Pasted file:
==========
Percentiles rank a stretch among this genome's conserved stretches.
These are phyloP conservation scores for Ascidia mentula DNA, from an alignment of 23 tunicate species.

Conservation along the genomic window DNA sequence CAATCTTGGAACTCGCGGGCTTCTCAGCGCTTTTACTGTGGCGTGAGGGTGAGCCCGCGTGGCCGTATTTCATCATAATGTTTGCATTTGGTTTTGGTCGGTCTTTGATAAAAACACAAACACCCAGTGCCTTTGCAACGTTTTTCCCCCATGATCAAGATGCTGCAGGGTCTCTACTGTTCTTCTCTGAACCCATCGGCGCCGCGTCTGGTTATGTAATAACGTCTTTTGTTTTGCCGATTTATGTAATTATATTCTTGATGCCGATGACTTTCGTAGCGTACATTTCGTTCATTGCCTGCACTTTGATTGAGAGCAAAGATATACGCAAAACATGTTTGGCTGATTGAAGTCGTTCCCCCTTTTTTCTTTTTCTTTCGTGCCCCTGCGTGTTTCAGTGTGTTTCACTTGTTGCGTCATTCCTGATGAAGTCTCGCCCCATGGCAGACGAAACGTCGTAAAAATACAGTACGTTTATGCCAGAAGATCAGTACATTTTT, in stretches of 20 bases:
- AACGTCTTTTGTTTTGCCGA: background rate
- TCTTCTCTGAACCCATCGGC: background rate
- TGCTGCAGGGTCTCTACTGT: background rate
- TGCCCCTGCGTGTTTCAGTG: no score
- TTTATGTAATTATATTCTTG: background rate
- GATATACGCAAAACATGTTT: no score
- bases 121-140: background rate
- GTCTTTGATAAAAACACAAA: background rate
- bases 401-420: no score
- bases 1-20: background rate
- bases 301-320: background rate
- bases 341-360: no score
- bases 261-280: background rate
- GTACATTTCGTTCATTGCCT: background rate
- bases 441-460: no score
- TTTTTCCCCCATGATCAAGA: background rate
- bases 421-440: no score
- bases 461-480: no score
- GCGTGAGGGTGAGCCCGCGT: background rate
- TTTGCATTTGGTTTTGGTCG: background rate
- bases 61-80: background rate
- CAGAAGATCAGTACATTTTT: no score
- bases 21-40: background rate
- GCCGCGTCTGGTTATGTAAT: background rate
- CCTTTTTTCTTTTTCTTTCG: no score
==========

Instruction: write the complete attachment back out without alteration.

Percentiles rank a stretch among this genome's conserved stretches.
These are phyloP conservation scores for Ascidia mentula DNA, from an alignment of 23 tunicate species.

Conservation along the genomic window DNA sequence CAATCTTGGAACTCGCGGGCTTCTCAGCGCTTTTACTGTGGCGTGAGGGTGAGCCCGCGTGGCCGTATTTCATCATAATGTTTGCATTTGGTTTTGGTCGGTCTTTGATAAAAACACAAACACCCAGTGCCTTTGCAACGTTTTTCCCCCATGATCAAGATGCTGCAGGGTCTCTACTGTTCTTCTCTGAACCCATCGGCGCCGCGTCTGGTTATGTAATAACGTCTTTTGTTTTGCCGATTTATGTAATTATATTCTTGATGCCGATGACTTTCGTAGCGTACATTTCGTTCATTGCCTGCACTTTGATTGAGAGCAAAGATATACGCAAAACATGTTTGGCTGATTGAAGTCGTTCCCCCTTTTTTCTTTTTCTTTCGTGCCCCTGCGTGTTTCAGTGTGTTTCACTTGTTGCGTCATTCCTGATGAAGTCTCGCCCCATGGCAGACGAAACGTCGTAAAAATACAGTACGTTTATGCCAGAAGATCAGTACATTTTT, in stretches of 20 bases:
- AACGTCTTTTGTTTTGCCGA: background rate
- TCTTCTCTGAACCCATCGGC: background rate
- TGCTGCAGGGTCTCTACTGT: background rate
- TGCCCCTGCGTGTTTCAGTG: no score
- TTTATGTAATTATATTCTTG: background rate
- GATATACGCAAAACATGTTT: no score
- bases 121-140: background rate
- GTCTTTGATAAAAACACAAA: background rate
- bases 401-420: no score
- bases 1-20: background rate
- bases 301-320: background rate
- bases 341-360: no score
- bases 261-280: background rate
- GTACATTTCGTTCATTGCCT: background rate
- bases 441-460: no score
- TTTTTCCCCCATGATCAAGA: background rate
- bases 421-440: no score
- bases 461-480: no score
- GCGTGAGGGTGAGCCCGCGT: background rate
- TTTGCATTTGGTTTTGGTCG: background rate
- bases 61-80: background rate
- CAGAAGATCAGTACATTTTT: no score
- bases 21-40: background rate
- GCCGCGTCTGGTTATGTAAT: background rate
- CCTTTTTTCTTTTTCTTTCG: no score